Top Colorado lawmakers on Wednesday gave a package of tax hikes introduced a day earlier by Gov. John Hickenlooper an uneasy reception, with members of both parties suggesting they found the proposal lacking but are uncertain of how to proceed.
Hickenlooper on Tuesday took the extraordinary step of proposing two tax hikes to send an additional $110 million to public schools, thrusting school funding into the forefront of the state’s budget discussions, even as lawmakers are already embroiled in a fight over a separate tax hike to pay for roads.
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The Democrat is calling for a 50 percent increase in sales taxes on recreational marijuana starting July 1, which would generate an extra $42 million.
He also wants to cut the senior homestead property tax exemption in half, freeing another $68 million for schools. The shift would allow seniors to claim a tax break on the first $100,000 in their home value, rather than the first $200,000 allowed in current law.
The proposal is part of his plan to fill a $135 million shortfall in school funding caused by a constitutional provision that this year will trigger a cut in residential property taxes — a primary source of money for local classrooms.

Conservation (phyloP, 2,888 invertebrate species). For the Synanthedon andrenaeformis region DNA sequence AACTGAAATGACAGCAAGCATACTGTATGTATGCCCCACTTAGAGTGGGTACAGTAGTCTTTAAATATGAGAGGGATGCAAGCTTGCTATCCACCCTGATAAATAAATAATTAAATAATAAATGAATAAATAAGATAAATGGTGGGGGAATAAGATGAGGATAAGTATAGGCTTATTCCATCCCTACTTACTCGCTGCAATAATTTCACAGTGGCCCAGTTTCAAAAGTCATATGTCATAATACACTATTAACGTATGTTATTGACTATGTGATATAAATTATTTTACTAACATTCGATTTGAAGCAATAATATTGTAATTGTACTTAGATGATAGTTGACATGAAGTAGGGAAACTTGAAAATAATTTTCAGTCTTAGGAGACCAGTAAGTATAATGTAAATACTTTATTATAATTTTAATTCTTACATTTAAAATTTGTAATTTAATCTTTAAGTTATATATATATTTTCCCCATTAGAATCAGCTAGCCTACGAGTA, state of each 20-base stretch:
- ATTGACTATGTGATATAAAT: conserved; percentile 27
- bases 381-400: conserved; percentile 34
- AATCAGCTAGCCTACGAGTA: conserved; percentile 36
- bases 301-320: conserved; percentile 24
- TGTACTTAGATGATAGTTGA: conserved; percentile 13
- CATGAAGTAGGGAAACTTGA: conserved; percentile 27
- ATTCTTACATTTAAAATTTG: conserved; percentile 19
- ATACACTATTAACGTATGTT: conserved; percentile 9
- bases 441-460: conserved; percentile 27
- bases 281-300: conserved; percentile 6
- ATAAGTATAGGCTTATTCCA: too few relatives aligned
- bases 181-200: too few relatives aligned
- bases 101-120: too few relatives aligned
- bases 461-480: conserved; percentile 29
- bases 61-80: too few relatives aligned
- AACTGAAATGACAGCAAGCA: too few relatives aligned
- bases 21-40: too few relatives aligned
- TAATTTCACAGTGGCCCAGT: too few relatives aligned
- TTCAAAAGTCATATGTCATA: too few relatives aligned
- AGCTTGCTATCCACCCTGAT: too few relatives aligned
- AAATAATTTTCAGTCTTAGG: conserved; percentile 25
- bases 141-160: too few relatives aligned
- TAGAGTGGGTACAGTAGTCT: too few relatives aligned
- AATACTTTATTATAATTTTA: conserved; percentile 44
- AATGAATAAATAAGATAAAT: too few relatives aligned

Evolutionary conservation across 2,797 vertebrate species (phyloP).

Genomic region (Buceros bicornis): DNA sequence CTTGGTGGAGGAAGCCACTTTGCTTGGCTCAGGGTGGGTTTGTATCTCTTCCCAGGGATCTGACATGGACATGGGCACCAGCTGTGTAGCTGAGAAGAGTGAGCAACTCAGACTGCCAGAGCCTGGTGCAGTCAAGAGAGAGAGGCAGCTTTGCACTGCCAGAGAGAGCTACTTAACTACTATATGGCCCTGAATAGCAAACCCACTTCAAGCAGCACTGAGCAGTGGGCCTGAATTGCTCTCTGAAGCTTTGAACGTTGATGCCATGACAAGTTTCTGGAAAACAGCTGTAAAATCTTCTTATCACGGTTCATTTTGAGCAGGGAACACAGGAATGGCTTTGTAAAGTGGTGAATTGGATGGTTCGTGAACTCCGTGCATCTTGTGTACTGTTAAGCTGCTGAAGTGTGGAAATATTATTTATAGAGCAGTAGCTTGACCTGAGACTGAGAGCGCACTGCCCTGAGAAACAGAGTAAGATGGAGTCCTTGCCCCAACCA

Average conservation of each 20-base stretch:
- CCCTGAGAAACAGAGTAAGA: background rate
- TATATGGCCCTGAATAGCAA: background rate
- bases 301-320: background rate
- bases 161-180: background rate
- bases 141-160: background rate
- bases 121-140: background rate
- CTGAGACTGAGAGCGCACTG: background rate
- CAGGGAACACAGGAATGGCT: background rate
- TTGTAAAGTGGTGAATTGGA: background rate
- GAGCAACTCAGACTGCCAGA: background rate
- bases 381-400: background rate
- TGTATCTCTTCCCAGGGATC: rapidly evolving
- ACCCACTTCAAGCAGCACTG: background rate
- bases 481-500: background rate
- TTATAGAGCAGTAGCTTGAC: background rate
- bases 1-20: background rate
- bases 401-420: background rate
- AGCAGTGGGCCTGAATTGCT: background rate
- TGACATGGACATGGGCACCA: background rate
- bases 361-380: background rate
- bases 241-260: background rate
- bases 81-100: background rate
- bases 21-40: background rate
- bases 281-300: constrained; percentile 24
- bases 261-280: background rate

Both moves would require approval of the Democratic-controlled House and Republican-led Senate. And on Wednesday, lawmakers’ reaction to the proposal underscored the increasingly dire condition of the state’s finances and the difficulty of fixing it. Next year, the state would fall more than $850 million short of its school funding requirements even if Hickenlooper’s suggestions are adopted.
“Are we going to keep putting Band-Aids on a gaping wound?” asked Rep. Bob Rankin, a Carbondale Republican who serves on the budget committee. “We need some leadership to fundamentally fix our budget — it’s imploding.”
Rep. Millie Hamner, the top Democratic budget writer, applauded the governor for calling “more attention to the problem.” But, she added: “Personally, I would like to see much bigger, long-range solutions to the problem.”
The immediate crisis was brought on by a collision of two constitutional restraints on tax collections: the Taxpayer’s Bill of Rights, or TABOR, and its lesser-known cousin, the Gallagher amendment.